Maia: I put on some calm music, get a cup of tea, and list all of tasks I have on a piece a paper. As soon as I’m done writing the list, it does not seem as daunting anymore.
Do you prefer to read print or the internet?
Amie: I prefer to read print. I like the tactile experience of holding a book or magazine and focusing my eyes on something other than a screen.
Maia: I usually read print, but since I started traveling a lot, I read mostly on my kindle but I kept my old model which has not backlight and is not bad for my eyes at night.
What is the most helpful tip you’ve discovered that makes you more efficient?
Amie: Beyond making a daily task list, I changed the way I do one of my most time-consuming admin task. Instead of putting off my billing till a specific date and I bill as soon as I wrap a project up. I found that on the days I scheduled myself to do billing, something like dealing with tech support another admin task always pulled me off. This caused me a lot of anxiety.
Maia: First, taking frequent breaks from my screen. Second, I have stopped checking my emails after a certain time in the evening, which can really mess up my sleep.
Finally, I bought a couple of notebooks to keep track of my clients on paper at the end of each day. I feel like it takes away my stress of the day when I cross the things out that I was supposed to do that day.
Name the three most imp. items you take with you when you work on the road?
Amie: My notebook, iPhone, and chargers.
Maia: My laptop, my chargers, and my phone.
Do you have a creative outlet away from the computer? How often do you tap into it?
Amie: Yes, photography and cooking. At least every other day I make time to cook in the evenings. The additional benefit is that I eat healthier when I have home cooked meals.
Maia: Photography and reading. I travel a ton so I started a travel blog (http://dev-travelers.tumblr.com/) where I feature pictures and stories about the places that we’ve visited. I try to update my blog weekly which pushes me to get out of the house and actually do something that does not involve work.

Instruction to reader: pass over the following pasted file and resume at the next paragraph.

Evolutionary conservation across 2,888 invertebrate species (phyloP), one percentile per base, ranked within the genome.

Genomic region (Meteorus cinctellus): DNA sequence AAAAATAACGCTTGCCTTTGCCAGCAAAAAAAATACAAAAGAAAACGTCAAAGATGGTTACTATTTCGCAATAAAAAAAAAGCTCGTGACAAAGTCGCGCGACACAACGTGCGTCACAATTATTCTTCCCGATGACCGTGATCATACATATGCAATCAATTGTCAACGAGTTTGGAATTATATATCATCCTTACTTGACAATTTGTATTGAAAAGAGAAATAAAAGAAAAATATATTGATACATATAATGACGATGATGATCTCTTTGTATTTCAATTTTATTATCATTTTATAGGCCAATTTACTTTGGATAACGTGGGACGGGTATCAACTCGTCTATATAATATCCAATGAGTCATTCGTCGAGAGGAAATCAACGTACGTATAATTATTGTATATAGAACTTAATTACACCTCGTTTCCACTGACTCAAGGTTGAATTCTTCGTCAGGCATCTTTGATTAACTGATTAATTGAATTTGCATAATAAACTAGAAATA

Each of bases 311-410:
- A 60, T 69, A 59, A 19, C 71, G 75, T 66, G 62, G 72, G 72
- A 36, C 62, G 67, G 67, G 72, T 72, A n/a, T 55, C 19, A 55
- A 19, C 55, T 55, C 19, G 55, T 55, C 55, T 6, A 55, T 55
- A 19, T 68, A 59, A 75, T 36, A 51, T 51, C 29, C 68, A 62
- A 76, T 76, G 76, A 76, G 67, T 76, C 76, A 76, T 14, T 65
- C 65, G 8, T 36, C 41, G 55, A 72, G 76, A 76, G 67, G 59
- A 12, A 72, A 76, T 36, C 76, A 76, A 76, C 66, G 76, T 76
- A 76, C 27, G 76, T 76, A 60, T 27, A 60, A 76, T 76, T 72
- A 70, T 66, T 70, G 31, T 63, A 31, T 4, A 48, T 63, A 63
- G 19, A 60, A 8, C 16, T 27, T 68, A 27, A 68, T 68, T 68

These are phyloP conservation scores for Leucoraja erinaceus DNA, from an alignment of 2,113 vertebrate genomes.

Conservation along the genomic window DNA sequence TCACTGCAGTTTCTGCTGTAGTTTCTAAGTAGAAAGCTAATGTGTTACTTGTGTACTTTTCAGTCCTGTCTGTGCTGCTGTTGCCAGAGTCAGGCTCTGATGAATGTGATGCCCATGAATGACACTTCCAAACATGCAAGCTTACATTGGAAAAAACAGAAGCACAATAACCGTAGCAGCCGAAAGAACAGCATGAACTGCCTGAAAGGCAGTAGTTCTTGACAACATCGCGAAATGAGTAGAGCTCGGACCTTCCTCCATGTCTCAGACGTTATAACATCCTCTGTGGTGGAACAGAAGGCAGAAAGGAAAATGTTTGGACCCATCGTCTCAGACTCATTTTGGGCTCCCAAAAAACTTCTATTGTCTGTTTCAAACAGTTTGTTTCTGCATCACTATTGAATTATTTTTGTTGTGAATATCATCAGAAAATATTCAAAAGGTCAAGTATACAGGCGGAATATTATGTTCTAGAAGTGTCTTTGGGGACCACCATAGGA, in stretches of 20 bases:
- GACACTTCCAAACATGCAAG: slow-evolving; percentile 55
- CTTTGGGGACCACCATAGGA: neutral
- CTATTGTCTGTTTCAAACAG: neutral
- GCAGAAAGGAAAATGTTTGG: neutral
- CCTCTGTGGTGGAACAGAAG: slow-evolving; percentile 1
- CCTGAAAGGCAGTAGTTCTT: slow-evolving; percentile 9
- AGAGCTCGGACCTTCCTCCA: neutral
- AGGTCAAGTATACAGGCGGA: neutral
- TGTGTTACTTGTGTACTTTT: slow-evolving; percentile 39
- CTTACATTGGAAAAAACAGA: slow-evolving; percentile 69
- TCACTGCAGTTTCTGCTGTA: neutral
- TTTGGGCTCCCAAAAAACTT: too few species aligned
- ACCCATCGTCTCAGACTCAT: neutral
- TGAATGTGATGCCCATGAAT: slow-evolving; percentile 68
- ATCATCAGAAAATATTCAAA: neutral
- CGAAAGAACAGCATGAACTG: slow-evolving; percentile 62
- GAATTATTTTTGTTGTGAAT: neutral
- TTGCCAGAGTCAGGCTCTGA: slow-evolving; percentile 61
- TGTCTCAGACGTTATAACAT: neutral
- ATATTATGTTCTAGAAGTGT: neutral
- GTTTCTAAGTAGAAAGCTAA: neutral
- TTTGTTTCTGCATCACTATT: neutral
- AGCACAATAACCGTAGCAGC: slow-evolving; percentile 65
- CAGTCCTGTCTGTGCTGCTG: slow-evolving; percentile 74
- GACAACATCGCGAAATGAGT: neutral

Music is so incredibly good for our soul and focus. What music app do you tune into and why?
Amie: Spotify because I can choose a music genre based on my mood.
Maia: Spotify! I love their playlists, I also love the fact that I can make my own playlists or follow someone else’s’.
Any other personal tips that you would like to share, Amie?
- I set parameters for my work hours now and take a break on the weekends to spend with my family.
- I can’t emphasize enough how making exercise a priority has helped. It’s not only good for our bodies; it also helps with mental clarity and combats stress. My dog makes sure I at least take one walk a day. 🐶 If you have a hard time getting into it, commit yourself to a feel good class like meditation, yoga, or conditioning like gyrotonics at least once a week and enjoy the release!
- This one is really hard to do, but because I am a morning person, I really do try and tune out from email at least one hour before bed to help the wheels in my head stop spinning. (There are published studies that give tips on how to disconnect to decrease anxiety.)
- Pay attention to your posture and the ergonomics of your workstation. Adjusting chair height, the height of the arms of my chair for typing and using my mouse, using a stool to prop up my feet, and working off larger monitors (not laptops) has made a huge difference in how I feel throughout the day. If I do go to a coffee shop or somewhere else to work, I make a point to not sit on a stool for very long.
And you, Maia?
- Working out is a new thing for me, I signed up for ClassPass which lets me work out in each city I am going to without any attachments or contracts. I try to do one of their classes at least 4 times a month.
- I also started pampering myself a bit more, going to get a manicure or doing a face mask while watching a tv show which lets me recharge my batteries.
- Reading every night also helps take the anxiety of work out of my head before I go to sleep.
- Finally, having a desk is something that definitely helps with productivity and comfort. I could work on a couch or a bed, but a desk makes me focus on my tasks.
Tending to yourself is not only good for your health and well-being over the long-term, but it will actually increase your daily productivity. If your mind is calm, you will be more focused on the task at hand. You will also feel less stressed under those deadlines that pop up and have more energy to put towards that networking event. No matter where in the world you may be located, we hope some of this advice we share with you helps you figure out how to develop a better work-life balance and increase your overall happiness!
P.S. – If you have a tip you’ve discovered and wouldn’t mind sharing in the comments below, we would love to hear it! (Even if it’s to share the discovery of a favorite cafe that you love to work in or the most inspirational place you’ve traveled to. After all, our experiences in travel and living in various places are what connect us all!
You can learn more about Maia Hariton’s work at: http://maiahariton.com.